It is said that every teenager has raging hormones. I downplayed my desire to be with the pretty girls in school because of my speech impediment. Hey – which girl would want to be seen with an oddball anyway? In Form 5, I was speechless when I saw my name spewed across the wall opposite the Tennis court with “(my name) loves (her name)”. The “her name” happened to be one of the school’s most popular girl, and whom till today, is my Facebook friend.
I never ever knew I was to be a writer. Heck – I know I could write, judging by the 12-page letters I’d write to my Uncle Johnny in KL every week. I never knew I had what it takes to write. Writing is a very strict discipline, one that is forged by the determination to succeed and most importantly – writing articles that people would want to read. Note – if you are falling asleep, I wouldn’t blame you!
My first job as a Manager in Shakey’s Pizza entails writing a log book every night, jotting down the day’s events so the manager on duty the next day could devise a course of action. My Area Manager one day pulled me aside and told me that he always looked forward to reading my rantings. Apparently – I had this gift of creative visualisation when writing. I was encouraged by him to join advertising.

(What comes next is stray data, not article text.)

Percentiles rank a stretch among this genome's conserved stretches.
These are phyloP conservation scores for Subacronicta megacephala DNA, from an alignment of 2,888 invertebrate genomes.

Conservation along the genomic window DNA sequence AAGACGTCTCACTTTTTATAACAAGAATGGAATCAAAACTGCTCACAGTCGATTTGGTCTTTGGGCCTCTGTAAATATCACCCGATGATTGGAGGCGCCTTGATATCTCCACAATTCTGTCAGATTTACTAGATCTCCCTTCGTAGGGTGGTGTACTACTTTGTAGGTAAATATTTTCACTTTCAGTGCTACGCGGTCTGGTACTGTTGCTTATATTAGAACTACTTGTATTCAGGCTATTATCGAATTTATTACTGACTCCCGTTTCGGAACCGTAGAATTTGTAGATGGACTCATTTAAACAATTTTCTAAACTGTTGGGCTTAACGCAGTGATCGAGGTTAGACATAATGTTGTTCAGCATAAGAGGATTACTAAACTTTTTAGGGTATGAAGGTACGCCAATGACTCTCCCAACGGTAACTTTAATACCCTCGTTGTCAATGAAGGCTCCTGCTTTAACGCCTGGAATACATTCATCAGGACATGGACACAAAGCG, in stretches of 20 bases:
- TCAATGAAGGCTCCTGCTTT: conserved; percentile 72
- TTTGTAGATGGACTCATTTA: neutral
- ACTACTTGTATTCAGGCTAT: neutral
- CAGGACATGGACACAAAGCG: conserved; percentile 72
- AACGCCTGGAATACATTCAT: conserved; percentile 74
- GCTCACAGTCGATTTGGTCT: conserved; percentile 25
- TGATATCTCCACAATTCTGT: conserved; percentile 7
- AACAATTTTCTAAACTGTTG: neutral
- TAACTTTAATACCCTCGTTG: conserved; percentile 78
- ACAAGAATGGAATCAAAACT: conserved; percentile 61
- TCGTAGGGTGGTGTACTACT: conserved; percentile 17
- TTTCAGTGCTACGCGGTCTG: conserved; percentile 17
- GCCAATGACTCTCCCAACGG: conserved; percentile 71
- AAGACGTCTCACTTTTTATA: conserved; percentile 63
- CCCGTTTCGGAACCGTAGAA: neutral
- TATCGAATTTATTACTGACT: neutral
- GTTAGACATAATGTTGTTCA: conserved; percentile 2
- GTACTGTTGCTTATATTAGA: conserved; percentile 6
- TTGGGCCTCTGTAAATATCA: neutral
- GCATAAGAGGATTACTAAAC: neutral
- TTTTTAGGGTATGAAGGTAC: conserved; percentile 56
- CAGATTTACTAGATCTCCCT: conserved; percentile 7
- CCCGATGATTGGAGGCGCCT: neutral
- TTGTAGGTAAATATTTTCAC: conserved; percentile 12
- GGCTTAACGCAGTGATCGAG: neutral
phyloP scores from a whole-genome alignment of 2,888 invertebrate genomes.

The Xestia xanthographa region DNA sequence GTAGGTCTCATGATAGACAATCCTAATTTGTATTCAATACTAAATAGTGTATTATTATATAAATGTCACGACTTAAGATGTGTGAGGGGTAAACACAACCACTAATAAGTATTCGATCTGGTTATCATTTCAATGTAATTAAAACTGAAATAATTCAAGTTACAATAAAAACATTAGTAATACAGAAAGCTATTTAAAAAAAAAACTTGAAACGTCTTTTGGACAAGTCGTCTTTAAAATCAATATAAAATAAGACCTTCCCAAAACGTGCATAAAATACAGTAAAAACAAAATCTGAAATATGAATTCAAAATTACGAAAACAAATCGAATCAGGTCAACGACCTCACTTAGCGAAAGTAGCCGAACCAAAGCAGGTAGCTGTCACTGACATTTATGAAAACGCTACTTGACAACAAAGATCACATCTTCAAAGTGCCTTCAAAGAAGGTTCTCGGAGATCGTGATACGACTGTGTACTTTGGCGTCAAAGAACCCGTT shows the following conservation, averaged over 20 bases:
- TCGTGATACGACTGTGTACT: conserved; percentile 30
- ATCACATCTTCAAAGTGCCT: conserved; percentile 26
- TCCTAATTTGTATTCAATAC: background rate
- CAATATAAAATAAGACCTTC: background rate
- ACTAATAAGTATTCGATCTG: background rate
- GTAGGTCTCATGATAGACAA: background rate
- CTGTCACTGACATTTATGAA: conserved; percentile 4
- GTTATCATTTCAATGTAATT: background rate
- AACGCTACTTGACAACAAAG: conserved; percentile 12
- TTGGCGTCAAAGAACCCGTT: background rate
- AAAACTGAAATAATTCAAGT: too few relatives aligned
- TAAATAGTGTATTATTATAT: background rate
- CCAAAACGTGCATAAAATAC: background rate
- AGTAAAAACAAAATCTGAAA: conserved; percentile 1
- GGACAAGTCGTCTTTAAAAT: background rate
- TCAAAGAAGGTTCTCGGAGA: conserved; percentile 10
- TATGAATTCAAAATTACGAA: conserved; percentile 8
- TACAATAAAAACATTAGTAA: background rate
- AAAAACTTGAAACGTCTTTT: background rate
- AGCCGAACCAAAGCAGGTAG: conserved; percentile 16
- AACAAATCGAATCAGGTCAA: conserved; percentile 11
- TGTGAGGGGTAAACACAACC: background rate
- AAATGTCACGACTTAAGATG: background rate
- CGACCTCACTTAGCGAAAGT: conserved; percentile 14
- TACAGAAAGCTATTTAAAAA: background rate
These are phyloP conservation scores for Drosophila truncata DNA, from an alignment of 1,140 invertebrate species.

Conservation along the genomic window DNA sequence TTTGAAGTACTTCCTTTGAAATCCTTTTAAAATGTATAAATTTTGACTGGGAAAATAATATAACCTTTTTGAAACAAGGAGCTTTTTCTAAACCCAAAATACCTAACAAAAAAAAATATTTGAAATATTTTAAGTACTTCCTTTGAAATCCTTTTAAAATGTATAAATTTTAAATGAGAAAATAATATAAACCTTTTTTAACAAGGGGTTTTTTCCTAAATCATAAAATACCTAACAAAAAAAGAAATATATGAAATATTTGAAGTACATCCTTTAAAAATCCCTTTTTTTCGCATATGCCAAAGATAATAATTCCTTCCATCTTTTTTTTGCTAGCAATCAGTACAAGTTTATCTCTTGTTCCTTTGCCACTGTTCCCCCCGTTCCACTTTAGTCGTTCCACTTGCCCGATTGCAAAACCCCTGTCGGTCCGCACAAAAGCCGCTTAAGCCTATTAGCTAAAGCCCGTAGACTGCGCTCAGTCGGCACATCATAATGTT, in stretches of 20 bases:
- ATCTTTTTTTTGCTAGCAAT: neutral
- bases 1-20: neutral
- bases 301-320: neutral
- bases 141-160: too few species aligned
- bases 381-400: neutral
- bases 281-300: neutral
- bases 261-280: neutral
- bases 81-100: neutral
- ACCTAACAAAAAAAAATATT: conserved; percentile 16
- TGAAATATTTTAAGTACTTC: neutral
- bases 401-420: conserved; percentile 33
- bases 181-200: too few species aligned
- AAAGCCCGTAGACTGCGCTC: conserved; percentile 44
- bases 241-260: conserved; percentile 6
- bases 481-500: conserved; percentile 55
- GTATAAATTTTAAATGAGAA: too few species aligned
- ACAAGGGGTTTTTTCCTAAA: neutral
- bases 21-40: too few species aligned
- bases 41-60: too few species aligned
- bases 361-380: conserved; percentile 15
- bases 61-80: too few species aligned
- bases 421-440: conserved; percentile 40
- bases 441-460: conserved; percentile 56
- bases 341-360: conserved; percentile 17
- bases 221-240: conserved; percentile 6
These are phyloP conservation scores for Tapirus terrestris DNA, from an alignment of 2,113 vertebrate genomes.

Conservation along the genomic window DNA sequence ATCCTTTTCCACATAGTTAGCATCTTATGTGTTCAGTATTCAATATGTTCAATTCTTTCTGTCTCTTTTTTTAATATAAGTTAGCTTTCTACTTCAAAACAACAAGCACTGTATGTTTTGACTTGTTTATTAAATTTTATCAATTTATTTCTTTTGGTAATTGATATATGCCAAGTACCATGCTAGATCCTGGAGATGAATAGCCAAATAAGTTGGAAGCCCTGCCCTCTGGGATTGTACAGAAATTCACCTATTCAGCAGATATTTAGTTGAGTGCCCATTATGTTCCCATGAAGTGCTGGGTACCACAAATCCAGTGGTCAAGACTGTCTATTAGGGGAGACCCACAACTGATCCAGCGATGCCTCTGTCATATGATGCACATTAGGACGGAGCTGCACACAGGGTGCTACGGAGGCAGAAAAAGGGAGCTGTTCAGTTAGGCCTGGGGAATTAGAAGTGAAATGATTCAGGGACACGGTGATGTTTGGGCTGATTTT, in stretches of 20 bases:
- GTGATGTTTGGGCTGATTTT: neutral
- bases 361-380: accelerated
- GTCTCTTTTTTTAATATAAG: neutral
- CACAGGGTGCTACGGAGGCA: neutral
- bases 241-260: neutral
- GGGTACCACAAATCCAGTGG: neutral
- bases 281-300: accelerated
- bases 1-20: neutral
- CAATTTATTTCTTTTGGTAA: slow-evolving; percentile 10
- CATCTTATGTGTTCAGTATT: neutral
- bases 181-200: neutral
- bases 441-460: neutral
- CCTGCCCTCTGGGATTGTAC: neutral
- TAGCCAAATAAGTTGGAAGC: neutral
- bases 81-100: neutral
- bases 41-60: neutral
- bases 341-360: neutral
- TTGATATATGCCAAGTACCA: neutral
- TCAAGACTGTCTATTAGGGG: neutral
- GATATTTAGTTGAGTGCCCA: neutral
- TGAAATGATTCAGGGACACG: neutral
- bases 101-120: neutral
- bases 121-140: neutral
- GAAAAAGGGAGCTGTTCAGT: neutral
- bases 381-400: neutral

Yes – when God taketh, He will also give something in return. He took away my ability to speak normally but gave me a greater gift – Writing. For every thing you write is etched forever to withstand the sands of time. Look at Aristotle, the famous Greek philosopher. He was a stutterer. So were Demosthenes, Aesop, Claudius, Balbus Blaesius, Isaac Newton, Charles Canon Kingsley, Cotton Mather and Lewis Carroll.